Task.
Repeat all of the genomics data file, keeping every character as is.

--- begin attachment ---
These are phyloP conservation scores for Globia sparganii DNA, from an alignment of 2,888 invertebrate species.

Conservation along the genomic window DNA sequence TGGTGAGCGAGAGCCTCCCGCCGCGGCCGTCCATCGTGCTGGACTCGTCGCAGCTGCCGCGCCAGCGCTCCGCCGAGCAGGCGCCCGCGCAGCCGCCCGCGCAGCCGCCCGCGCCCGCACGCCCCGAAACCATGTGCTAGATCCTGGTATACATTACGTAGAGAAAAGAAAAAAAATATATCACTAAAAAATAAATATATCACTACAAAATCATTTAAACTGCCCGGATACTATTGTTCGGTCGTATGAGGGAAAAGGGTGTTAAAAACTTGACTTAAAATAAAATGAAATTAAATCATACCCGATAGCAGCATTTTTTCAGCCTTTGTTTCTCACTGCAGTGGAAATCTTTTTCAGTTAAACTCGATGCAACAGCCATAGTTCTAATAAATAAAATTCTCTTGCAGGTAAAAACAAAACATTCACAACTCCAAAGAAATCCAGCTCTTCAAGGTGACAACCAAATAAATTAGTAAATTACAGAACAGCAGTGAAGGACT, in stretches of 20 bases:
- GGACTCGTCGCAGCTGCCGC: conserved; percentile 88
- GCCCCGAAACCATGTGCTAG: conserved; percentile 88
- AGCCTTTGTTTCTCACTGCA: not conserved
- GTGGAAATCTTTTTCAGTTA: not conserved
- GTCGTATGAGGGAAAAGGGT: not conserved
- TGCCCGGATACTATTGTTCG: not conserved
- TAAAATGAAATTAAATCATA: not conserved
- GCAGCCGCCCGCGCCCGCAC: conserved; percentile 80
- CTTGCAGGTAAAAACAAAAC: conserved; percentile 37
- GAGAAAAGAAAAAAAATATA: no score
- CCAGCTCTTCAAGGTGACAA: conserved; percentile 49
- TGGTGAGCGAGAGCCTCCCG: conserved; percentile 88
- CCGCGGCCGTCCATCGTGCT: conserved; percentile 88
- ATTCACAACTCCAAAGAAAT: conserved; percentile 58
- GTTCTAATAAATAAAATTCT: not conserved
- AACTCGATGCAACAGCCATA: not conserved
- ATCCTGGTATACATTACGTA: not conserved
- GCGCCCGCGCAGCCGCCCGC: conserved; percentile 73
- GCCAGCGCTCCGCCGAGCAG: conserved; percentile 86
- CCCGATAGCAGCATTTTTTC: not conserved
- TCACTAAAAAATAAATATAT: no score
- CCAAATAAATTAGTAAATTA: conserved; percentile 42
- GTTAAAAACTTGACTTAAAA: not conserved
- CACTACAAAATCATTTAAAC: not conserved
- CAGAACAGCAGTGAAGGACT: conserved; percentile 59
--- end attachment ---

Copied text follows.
These are phyloP conservation scores for Globia sparganii DNA, from an alignment of 2,888 invertebrate species.

Conservation along the genomic window DNA sequence TGGTGAGCGAGAGCCTCCCGCCGCGGCCGTCCATCGTGCTGGACTCGTCGCAGCTGCCGCGCCAGCGCTCCGCCGAGCAGGCGCCCGCGCAGCCGCCCGCGCAGCCGCCCGCGCCCGCACGCCCCGAAACCATGTGCTAGATCCTGGTATACATTACGTAGAGAAAAGAAAAAAAATATATCACTAAAAAATAAATATATCACTACAAAATCATTTAAACTGCCCGGATACTATTGTTCGGTCGTATGAGGGAAAAGGGTGTTAAAAACTTGACTTAAAATAAAATGAAATTAAATCATACCCGATAGCAGCATTTTTTCAGCCTTTGTTTCTCACTGCAGTGGAAATCTTTTTCAGTTAAACTCGATGCAACAGCCATAGTTCTAATAAATAAAATTCTCTTGCAGGTAAAAACAAAACATTCACAACTCCAAAGAAATCCAGCTCTTCAAGGTGACAACCAAATAAATTAGTAAATTACAGAACAGCAGTGAAGGACT, in stretches of 20 bases:
- GGACTCGTCGCAGCTGCCGC: conserved; percentile 88
- GCCCCGAAACCATGTGCTAG: conserved; percentile 88
- AGCCTTTGTTTCTCACTGCA: not conserved
- GTGGAAATCTTTTTCAGTTA: not conserved
- GTCGTATGAGGGAAAAGGGT: not conserved
- TGCCCGGATACTATTGTTCG: not conserved
- TAAAATGAAATTAAATCATA: not conserved
- GCAGCCGCCCGCGCCCGCAC: conserved; percentile 80
- CTTGCAGGTAAAAACAAAAC: conserved; percentile 37
- GAGAAAAGAAAAAAAATATA: no score
- CCAGCTCTTCAAGGTGACAA: conserved; percentile 49
- TGGTGAGCGAGAGCCTCCCG: conserved; percentile 88
- CCGCGGCCGTCCATCGTGCT: conserved; percentile 88
- ATTCACAACTCCAAAGAAAT: conserved; percentile 58
- GTTCTAATAAATAAAATTCT: not conserved
- AACTCGATGCAACAGCCATA: not conserved
- ATCCTGGTATACATTACGTA: not conserved
- GCGCCCGCGCAGCCGCCCGC: conserved; percentile 73
- GCCAGCGCTCCGCCGAGCAG: conserved; percentile 86
- CCCGATAGCAGCATTTTTTC: not conserved
- TCACTAAAAAATAAATATAT: no score
- CCAAATAAATTAGTAAATTA: conserved; percentile 42
- GTTAAAAACTTGACTTAAAA: not conserved
- CACTACAAAATCATTTAAAC: not conserved
- CAGAACAGCAGTGAAGGACT: conserved; percentile 59